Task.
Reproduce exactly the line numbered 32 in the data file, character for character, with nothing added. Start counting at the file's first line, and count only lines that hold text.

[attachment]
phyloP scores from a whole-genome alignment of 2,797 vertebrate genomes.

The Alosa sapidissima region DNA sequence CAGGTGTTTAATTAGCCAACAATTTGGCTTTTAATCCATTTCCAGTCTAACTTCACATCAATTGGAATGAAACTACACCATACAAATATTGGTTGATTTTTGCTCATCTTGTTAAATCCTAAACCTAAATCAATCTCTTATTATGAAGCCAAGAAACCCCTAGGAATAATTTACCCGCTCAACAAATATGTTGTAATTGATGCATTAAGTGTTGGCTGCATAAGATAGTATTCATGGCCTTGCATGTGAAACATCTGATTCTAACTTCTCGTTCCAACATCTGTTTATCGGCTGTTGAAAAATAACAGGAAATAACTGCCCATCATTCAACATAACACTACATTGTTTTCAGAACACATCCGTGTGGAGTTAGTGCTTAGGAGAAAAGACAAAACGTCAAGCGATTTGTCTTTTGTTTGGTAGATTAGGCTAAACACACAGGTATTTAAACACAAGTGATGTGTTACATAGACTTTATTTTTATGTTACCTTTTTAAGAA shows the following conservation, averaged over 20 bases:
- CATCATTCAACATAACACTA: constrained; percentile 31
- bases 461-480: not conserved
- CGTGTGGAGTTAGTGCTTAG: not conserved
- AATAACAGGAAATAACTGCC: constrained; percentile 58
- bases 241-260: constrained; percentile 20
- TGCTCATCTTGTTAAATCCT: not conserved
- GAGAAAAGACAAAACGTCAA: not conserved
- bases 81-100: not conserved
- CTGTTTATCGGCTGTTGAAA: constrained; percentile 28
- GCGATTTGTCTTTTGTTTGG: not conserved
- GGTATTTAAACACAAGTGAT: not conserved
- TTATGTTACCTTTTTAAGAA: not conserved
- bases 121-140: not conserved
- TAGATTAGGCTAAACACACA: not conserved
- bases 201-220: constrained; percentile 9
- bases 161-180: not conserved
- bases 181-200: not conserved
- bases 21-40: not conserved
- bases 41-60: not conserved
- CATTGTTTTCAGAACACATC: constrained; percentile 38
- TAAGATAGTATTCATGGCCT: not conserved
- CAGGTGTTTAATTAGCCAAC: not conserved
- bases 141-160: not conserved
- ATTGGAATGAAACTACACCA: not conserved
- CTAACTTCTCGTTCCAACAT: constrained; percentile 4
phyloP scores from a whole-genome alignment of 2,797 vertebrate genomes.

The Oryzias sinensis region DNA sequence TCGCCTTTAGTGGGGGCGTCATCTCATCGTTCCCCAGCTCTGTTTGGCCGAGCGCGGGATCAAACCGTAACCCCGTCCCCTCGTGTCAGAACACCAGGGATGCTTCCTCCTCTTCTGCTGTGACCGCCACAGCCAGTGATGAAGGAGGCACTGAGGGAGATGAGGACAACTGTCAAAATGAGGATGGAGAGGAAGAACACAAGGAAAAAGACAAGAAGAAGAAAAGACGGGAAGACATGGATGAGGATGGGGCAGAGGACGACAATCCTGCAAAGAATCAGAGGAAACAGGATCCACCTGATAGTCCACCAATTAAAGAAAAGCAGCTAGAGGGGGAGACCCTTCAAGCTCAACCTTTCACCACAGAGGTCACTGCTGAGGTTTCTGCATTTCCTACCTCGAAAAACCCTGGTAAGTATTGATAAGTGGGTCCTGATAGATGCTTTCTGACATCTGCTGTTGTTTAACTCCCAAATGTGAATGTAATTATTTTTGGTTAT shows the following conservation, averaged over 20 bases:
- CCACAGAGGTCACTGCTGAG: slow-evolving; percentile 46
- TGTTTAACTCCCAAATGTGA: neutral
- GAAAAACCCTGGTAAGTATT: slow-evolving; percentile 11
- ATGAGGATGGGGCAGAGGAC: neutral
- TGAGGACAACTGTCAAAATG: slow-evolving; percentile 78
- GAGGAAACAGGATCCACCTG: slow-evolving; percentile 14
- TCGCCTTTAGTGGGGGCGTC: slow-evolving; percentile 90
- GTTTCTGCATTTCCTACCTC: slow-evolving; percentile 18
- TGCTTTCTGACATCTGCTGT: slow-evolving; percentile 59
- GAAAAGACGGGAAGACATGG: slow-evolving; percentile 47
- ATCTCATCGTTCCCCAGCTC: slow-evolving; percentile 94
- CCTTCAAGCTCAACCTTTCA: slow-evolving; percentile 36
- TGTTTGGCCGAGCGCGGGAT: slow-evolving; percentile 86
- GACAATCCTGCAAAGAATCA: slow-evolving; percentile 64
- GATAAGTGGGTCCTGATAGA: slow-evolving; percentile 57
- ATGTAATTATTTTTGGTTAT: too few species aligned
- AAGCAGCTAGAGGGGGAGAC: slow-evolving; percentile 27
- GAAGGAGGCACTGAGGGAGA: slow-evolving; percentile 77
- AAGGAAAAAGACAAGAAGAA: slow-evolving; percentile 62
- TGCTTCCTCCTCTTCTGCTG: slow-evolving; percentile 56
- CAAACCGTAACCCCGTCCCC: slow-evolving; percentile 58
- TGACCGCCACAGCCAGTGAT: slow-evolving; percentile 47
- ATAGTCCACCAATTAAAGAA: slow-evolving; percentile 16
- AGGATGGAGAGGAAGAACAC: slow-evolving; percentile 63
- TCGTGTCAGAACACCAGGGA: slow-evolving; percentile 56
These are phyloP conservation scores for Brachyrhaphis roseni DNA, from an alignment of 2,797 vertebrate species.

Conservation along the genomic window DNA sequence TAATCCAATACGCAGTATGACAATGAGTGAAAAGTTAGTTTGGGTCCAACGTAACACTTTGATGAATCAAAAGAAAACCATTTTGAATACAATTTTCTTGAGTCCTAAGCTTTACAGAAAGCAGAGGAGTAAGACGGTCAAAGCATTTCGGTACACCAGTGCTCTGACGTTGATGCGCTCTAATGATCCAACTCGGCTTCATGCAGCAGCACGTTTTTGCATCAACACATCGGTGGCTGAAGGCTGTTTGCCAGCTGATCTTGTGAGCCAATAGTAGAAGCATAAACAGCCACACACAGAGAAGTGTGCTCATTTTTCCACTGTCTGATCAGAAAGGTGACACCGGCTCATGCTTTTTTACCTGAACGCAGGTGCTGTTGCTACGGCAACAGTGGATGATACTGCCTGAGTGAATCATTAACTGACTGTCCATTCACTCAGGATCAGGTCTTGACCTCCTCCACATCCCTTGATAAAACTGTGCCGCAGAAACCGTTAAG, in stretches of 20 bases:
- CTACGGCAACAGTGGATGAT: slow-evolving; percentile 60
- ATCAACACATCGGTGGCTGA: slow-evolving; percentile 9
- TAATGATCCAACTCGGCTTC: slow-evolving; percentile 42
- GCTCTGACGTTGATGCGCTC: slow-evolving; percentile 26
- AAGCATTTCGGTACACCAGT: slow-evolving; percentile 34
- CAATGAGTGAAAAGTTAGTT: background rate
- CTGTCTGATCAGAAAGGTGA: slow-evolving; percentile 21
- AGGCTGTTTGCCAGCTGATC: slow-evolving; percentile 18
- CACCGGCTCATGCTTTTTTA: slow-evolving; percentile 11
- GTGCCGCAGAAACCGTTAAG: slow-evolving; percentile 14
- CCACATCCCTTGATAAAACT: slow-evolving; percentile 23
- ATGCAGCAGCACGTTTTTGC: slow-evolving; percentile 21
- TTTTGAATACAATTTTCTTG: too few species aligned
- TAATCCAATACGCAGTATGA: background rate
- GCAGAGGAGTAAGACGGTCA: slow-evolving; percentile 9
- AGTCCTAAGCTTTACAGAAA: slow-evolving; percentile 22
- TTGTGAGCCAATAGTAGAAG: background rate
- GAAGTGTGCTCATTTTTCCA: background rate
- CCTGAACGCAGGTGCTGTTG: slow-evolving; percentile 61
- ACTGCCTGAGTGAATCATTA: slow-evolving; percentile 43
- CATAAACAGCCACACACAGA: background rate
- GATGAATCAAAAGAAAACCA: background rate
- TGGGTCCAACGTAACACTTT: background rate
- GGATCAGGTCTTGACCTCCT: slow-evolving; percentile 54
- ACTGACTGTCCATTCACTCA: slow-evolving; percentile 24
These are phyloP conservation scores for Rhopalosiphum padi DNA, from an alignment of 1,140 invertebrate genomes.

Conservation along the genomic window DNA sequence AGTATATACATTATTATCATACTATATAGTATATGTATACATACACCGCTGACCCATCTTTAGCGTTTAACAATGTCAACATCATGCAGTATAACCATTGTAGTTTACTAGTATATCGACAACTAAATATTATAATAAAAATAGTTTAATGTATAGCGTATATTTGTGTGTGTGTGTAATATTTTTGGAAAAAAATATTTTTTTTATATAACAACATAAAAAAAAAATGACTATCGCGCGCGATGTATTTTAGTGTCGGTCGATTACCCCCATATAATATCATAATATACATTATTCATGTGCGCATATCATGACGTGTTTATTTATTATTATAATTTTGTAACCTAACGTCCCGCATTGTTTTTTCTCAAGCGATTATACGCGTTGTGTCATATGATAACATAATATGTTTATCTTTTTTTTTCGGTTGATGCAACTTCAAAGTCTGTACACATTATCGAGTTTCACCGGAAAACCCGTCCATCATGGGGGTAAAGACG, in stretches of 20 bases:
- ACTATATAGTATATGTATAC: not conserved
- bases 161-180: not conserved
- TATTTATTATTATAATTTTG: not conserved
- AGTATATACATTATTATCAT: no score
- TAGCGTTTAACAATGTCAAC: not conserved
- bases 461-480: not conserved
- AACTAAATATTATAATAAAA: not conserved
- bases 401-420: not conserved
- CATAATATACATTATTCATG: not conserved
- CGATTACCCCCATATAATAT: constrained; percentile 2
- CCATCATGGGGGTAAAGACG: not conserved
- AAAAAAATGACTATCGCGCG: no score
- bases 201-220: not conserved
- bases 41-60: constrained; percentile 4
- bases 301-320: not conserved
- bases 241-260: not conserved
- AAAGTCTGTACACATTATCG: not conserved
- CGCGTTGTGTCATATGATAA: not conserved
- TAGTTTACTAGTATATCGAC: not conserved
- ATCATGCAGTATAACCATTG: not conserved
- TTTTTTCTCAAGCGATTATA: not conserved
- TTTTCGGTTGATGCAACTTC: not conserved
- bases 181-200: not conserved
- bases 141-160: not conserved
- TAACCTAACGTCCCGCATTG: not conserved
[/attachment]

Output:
- GAAAAACCCTGGTAAGTATT: slow-evolving; percentile 11